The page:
The dead agreement also states that the board could void it at any time during the 180 days if the BIE determined that Foxwoods is not making a good faith effort. And it would have prevented PEDP from filing either Chapter 7 or Chapter 11 bankruptcy prior to either the end of the consent period or early termination by the board.

The 180-day extension would have been the third time the board set a deadline by which Foxwoods had to provide the information or risk license revocation. Everything was originally due Dec. 1. The most recent previous financial deadline was March 30. The drawings and site plans were due this past Monday, April 26.

After the board voted down Foxwoods’ requests – but before Pitre announced he had filed the complaint – Jacoby said the 180 days requested represented the amount of time Foxwoods had spent negotiating with casino mogul Steve Wynn.
Wynn told the board in March that he was going to be the lead partner in the Foxwoods casino. With Wynn, Foxwoods had turned in the financial documents prior to the March 30 deadline, and the construction and planning documents well ahead of their Monday deadline. But Wynn took his money and plans earlier this month when, days after turning in drawings and discussing his plans with Philadelphia city officials, he withdrew from the project.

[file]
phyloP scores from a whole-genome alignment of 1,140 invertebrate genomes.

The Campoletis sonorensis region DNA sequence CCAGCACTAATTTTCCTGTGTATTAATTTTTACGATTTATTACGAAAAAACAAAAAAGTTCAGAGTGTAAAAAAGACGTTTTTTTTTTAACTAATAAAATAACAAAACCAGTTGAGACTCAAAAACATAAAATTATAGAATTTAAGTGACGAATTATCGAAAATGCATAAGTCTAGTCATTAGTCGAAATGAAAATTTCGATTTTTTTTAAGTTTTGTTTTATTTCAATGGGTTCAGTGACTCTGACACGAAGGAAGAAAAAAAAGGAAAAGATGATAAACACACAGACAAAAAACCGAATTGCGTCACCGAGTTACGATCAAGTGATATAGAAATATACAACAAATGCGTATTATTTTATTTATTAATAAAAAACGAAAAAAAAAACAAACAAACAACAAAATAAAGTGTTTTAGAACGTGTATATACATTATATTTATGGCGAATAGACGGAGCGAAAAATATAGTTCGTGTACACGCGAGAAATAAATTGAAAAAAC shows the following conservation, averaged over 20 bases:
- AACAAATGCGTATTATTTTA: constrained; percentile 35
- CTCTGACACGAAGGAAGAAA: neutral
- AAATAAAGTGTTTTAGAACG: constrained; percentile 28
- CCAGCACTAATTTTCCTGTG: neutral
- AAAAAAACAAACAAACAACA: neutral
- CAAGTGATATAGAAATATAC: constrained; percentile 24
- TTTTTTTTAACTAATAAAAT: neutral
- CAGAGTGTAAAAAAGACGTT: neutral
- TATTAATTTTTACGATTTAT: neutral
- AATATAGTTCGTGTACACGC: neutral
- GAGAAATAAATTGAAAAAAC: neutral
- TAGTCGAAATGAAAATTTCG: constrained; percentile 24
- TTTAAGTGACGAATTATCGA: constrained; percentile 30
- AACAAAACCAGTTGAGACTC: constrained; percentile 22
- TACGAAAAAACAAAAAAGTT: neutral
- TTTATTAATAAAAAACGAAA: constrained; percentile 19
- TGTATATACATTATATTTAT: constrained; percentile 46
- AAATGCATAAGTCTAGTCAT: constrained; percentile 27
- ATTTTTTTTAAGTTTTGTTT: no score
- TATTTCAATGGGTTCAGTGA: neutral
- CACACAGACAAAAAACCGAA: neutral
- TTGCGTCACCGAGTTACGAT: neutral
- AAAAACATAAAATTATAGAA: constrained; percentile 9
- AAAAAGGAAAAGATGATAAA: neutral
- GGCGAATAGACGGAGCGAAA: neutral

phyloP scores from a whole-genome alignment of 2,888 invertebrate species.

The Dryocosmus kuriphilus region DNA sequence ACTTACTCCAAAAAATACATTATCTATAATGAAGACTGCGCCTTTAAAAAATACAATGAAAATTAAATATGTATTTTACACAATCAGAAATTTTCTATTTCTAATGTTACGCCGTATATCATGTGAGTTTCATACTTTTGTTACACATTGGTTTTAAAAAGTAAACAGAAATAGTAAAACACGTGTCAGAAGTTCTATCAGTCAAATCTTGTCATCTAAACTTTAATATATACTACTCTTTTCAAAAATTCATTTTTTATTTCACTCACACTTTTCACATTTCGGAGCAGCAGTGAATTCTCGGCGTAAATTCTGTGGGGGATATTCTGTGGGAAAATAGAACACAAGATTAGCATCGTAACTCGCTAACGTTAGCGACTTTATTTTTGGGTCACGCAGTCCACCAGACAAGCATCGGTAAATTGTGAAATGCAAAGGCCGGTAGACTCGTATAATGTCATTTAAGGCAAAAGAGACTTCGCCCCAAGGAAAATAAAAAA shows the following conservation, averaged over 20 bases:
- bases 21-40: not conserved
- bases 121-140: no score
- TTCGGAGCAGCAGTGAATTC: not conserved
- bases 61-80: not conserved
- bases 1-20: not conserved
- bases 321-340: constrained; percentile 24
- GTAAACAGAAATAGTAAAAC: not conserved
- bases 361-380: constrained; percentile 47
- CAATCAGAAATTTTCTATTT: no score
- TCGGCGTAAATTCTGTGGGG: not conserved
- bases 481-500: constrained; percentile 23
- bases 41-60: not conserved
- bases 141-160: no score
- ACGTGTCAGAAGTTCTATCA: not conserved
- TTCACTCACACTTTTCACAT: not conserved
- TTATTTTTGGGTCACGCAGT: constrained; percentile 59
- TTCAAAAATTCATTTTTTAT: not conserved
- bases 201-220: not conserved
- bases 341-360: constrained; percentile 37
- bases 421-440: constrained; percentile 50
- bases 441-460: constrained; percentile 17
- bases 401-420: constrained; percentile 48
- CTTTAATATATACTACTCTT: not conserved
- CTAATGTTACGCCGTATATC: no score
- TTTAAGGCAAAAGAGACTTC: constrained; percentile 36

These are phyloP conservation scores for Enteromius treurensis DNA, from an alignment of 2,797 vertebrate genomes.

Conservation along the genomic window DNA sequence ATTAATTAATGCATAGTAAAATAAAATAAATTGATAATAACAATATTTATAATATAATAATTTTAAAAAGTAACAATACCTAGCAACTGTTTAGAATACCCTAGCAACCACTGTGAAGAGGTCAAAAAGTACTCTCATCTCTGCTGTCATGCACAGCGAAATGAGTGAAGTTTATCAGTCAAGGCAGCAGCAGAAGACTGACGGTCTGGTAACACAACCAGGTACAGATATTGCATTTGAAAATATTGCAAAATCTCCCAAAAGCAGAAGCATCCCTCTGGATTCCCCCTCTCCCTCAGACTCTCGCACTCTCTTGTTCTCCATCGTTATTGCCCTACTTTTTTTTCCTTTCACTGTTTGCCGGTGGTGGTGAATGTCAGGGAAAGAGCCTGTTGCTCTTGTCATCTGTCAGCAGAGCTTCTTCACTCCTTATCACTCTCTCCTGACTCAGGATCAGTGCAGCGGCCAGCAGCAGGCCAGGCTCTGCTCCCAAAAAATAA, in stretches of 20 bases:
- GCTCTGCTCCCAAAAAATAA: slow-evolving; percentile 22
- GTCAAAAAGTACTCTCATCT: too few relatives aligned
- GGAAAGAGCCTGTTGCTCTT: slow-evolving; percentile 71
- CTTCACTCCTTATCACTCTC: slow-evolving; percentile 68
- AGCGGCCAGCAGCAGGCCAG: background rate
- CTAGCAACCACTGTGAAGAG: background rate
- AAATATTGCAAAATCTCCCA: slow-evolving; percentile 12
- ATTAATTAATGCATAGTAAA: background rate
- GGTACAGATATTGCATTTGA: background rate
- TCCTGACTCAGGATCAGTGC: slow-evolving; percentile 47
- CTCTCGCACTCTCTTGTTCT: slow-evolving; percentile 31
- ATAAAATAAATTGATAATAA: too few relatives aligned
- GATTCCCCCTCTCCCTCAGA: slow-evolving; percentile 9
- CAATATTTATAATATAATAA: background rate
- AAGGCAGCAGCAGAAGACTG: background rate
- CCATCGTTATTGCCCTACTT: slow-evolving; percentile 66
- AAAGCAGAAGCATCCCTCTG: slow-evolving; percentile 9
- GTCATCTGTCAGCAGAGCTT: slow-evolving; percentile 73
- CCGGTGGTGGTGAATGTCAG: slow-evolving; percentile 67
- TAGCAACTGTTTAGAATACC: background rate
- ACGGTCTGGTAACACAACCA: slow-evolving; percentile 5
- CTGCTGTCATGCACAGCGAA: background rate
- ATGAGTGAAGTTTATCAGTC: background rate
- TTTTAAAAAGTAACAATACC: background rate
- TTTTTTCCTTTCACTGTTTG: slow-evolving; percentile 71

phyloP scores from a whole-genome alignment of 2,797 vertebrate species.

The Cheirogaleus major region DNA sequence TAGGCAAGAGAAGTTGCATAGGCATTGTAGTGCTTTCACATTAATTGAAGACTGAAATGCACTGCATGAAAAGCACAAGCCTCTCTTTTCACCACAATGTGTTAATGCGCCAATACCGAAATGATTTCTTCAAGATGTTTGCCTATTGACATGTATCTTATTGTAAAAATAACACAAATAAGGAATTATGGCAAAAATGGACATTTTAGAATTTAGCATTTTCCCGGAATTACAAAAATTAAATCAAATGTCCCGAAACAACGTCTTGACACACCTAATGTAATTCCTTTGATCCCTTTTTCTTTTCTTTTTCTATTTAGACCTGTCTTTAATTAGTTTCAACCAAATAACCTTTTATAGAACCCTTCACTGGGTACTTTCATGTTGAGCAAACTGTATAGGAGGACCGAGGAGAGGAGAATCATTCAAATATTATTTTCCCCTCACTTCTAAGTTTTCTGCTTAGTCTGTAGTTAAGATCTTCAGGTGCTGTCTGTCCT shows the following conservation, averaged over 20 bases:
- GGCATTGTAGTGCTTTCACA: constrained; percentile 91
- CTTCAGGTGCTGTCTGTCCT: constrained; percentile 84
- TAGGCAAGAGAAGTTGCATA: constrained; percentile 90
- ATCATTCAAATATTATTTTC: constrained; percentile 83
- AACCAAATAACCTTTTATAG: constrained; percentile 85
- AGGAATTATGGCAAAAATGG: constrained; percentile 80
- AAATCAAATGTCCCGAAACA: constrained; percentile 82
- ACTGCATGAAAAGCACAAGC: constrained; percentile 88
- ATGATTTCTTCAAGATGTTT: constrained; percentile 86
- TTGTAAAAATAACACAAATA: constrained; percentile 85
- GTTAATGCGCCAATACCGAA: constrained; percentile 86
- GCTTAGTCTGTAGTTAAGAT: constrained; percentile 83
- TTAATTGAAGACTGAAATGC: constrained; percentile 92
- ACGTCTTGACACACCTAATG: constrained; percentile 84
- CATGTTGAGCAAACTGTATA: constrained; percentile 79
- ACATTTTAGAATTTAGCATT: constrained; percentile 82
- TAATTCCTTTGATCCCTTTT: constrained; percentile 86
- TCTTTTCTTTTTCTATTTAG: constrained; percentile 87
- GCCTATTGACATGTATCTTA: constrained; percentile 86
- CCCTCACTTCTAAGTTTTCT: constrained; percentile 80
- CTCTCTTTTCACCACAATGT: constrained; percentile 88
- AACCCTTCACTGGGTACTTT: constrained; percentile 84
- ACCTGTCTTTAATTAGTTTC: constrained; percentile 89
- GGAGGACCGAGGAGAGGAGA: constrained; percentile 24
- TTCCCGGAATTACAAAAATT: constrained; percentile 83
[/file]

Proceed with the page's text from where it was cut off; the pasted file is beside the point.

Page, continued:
Wynn’s withdrawal essentially put the Foxwoods team back at square one through no fault of their own, Jacoby said.  To this day, he said, the Foxwoods team does not know why Wynn left.

When asked about the boards decision not to accept the agreement, Jacoby said, “We were surprised, disappointed. We thought that the consent agreement was fair. We respectfully disagree that it was in the best interest of the commonwealth, the taxpayers and the potential employees. And we will continue to work with the bureau of investigation and enforcement and try to come up with a solution that the board will accept.”

Jacoby said during the board meeting that Foxwoods has been in “focused” negotiations with three investment sources, and has also been talking with several others. These talks will also continue, he said after the meeting.

Although Jacoby did not know when he spoke that Pitre was going to file a complaint to revoke the license, he said that the board’s actions did make him concerned that things might be headed that way. Revocation would not be good for anyone, he said. “A revocation proceeding would be long, drawn out and expensive process for everybody, and if the real objective is to get the casino open, I would suggest that that’s not the right solution.”

Pitre and BIE Deputy Counsel Dale Miller said that their office will continue to talk to Foxwoods to try to reach an agreement that can be presented to the board. They said the office always moves on dual tracks, so continuing to negotiate while having filed a petition to rescind is not unusual. It is what the OEC did in a situation with a Pittsburgh casino, too.